Phosphatidylserine

Summary

Eating a fillet of fish comes with a host of health benefits including omega-3 fatty acids, protein, and the amino acid derivative phosphatidylserine. Because phosphatidylserine is fat soluble and researched alongside fish oil, the two are commonly used to enhance cognitive functioning [1].

The supplement is well studied for children who are struggling with ADHD and need an Adderall alternative [2]. On the other end of the spectrum, elderly individuals can improve their cognition and prevent cognitive decline [3].

Phosphatidylserine is one of a few phospholipids, which constitute 15% of the human brain [4]. This naturally occurring compound is considered a reliable nootropic that can also reduce feelings of fatigue [5], memory [6], and in one study researchers even found a correlation of improved golfing scores [7].

Also Known As

PS

Editors’ Thoughts on Phosphatidylserine

I have only used phosphatidylserine confounded with other variables in a product called BrainJuice. It was added as part of a new recipe for their product, which did affect me in a better way than their original product. It was a good formula change.

This would be a good supplement to take with fish or krill oil simply because there is so much research regarding the pairing of the two. Also, phosphatidylserine is a naturally occurring compound that interacts with fatty acids in the brain (like the ones you would find in DHA / EPA).

For a relatively new nootropics user, phosphatidylserine might be a useful natural cognitive enhancer to dip their toes and improve their general cognitive ability rather than focusing on something specific (i.e: intense concentration or memory).

Mansal Denton, Nootropedia Editor

phosphatidylserine

Benefits of Phosphatidylserine

A host of nootropics or smart drugs are merely supplements that impact both the brain and the body (often with the brain as a secondary side effect). With phosphatidylserine, the research and benefits are primarily focused on the brain. The compound is found naturally occurring in the brain and studied for synergistic effects.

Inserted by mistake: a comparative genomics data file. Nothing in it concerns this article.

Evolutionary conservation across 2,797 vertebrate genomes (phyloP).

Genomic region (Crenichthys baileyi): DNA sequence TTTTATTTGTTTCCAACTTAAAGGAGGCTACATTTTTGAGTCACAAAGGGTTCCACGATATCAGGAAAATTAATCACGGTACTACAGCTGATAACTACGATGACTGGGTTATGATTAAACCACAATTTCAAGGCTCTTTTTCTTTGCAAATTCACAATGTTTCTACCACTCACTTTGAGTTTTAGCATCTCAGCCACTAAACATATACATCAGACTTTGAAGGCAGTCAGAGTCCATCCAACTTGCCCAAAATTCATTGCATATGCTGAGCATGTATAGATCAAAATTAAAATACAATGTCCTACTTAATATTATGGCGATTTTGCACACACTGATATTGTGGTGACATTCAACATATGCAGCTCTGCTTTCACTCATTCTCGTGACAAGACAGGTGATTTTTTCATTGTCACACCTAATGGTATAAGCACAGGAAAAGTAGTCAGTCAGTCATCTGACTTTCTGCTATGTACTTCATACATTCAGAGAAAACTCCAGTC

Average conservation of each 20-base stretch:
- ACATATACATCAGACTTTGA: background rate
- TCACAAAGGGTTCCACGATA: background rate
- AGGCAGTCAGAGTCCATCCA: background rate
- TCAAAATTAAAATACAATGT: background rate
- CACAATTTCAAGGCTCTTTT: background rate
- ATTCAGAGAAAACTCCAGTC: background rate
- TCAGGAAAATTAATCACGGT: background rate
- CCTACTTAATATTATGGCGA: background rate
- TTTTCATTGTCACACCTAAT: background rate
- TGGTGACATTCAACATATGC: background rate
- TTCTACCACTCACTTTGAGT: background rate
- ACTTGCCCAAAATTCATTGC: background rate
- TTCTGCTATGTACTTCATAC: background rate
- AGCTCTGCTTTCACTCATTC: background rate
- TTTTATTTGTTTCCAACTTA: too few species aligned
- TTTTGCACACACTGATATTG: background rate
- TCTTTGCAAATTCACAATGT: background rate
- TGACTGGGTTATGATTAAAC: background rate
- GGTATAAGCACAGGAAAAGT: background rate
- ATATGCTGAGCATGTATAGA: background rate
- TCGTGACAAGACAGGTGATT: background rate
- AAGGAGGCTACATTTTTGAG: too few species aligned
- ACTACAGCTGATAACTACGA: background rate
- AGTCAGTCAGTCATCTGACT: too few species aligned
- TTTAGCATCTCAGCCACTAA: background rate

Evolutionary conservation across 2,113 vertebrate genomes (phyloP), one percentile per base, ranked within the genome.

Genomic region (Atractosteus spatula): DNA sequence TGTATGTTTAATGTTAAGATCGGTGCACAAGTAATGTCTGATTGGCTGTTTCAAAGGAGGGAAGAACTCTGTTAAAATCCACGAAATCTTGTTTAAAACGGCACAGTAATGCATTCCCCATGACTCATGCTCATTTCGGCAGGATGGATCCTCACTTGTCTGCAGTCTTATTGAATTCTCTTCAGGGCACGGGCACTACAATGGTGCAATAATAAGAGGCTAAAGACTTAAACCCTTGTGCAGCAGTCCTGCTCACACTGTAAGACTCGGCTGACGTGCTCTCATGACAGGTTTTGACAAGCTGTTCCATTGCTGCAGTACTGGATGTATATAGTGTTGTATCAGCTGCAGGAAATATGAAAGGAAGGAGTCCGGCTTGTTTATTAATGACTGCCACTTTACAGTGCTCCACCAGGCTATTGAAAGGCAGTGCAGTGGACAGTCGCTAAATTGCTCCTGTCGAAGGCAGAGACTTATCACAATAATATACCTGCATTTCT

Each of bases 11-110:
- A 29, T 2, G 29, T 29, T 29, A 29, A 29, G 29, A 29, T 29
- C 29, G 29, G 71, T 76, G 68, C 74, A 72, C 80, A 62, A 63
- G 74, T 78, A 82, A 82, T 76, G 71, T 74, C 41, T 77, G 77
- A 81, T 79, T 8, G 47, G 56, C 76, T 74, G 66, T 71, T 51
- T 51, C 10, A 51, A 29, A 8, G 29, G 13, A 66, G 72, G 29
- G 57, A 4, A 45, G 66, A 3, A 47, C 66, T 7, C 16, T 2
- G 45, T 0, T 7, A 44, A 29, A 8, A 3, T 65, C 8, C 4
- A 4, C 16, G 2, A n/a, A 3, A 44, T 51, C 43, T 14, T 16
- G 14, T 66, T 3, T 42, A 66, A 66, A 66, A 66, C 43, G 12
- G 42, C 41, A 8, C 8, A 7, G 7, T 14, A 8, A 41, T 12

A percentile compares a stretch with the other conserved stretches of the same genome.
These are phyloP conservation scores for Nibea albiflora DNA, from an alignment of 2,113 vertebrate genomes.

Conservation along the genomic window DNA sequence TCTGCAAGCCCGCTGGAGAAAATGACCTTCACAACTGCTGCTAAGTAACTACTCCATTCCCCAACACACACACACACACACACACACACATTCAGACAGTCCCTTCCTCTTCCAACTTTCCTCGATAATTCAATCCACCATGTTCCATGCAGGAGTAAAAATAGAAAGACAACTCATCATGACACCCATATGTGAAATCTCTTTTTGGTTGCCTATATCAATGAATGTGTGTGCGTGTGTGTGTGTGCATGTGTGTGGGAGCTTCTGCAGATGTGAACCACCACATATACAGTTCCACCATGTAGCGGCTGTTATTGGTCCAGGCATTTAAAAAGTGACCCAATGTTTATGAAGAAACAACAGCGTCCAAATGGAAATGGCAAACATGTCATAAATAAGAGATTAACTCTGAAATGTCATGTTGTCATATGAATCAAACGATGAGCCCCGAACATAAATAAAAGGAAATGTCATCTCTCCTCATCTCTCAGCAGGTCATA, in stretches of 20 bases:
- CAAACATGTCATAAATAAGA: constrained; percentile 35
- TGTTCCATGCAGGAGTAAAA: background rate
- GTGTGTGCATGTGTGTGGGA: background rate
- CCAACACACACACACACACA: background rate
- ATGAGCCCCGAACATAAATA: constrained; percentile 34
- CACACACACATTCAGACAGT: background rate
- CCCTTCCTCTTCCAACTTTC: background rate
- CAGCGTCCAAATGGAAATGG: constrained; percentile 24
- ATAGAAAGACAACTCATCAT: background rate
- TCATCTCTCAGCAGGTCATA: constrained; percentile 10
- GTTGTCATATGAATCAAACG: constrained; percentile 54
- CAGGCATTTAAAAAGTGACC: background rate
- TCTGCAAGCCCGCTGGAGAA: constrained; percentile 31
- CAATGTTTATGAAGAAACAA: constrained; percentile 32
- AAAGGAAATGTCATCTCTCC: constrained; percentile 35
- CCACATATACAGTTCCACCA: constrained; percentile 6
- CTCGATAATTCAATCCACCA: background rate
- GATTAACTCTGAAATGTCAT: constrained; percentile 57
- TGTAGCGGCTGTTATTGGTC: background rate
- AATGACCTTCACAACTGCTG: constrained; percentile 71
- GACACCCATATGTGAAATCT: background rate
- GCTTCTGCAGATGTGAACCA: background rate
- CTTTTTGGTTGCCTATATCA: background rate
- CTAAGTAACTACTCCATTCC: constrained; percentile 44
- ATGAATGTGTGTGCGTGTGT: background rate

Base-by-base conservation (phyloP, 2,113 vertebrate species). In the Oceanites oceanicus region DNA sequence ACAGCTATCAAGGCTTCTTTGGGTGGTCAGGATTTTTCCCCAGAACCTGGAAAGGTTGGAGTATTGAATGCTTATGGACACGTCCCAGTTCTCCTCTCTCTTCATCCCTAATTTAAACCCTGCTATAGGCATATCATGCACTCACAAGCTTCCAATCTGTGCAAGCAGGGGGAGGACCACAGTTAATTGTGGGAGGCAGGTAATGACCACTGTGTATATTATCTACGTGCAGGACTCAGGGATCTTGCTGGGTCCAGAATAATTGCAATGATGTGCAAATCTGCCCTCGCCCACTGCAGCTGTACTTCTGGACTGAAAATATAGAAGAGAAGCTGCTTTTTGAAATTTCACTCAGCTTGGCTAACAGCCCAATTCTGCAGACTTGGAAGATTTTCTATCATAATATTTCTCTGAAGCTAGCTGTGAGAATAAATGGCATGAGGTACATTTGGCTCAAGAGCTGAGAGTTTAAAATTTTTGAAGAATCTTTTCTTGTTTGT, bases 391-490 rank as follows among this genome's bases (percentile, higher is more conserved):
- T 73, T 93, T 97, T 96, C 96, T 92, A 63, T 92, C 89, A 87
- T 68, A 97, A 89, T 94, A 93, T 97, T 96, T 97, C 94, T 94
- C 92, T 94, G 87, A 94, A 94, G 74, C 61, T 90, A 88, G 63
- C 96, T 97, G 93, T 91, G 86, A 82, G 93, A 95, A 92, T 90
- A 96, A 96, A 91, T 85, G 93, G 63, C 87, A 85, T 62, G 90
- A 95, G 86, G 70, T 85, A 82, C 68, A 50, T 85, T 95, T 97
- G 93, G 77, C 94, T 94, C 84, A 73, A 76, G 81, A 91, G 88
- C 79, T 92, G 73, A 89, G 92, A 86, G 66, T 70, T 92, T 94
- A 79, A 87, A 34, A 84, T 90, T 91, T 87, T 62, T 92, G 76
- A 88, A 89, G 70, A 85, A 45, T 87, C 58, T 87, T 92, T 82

For elderly, one of the main benefits of phosphatidylserine is preventing cognitive decline. One Japanese study of elderly individuals showed that taking phosphatidylserine for 6 months could stave off cognitive decline and signs of dementia [8]. Another study of Alzheimer’s patients suggested 3 weeks of supplementation could reduce symptoms of cognitive decline [9].

While some evidence confounds these results [10], the common trend suggests that middle-age and elderly people can prevent many symptoms of cognitive decline with phosphatidylserine.

The phosphatidylserine benefits for concentration and focus primarily surround children already diagnosed with ADHD. Only 2 months of the supplement helped reduce symptoms of ADHD and secondary issues, such as impulsivity and poor short-term memory [11]. Another study combined phosphatidylserine and fish oil to improve attention [12]. Considering many children in the western world are taking amphetamine-based Adderall at a young age, this is a useful alternative.

It’s great to focus better while working on your projects, but having a better capability to learn and apply yourself creatively can make a bigger difference. Evidence suggests this supplement can improve memory in general [13], but also helps specifically with working memory and the processing speed and accuracy of information [14].

All of this translates to better cognitive abilities in general and there are plenty of fun downstream effects. For example, one study showed a significant improvement in golf accuracy and performance after taking phosphatidylserine! [15]

Phosphatidylserine Side Effects

There are almost always side effects with any compound that you want to support your brain. Phosphatidylserine is a naturally occurring compound, which means you are safer to consume this than many synthetic drugs. One study showing twice the recommended dosage mentioned “no adverse effects” on elderly patients over 12 weeks [16].

No other research on the topic of toxicity and phosphatidylserine exists so it is important to start with the recommended dosage and then increase slowly as your body accepts the supplement.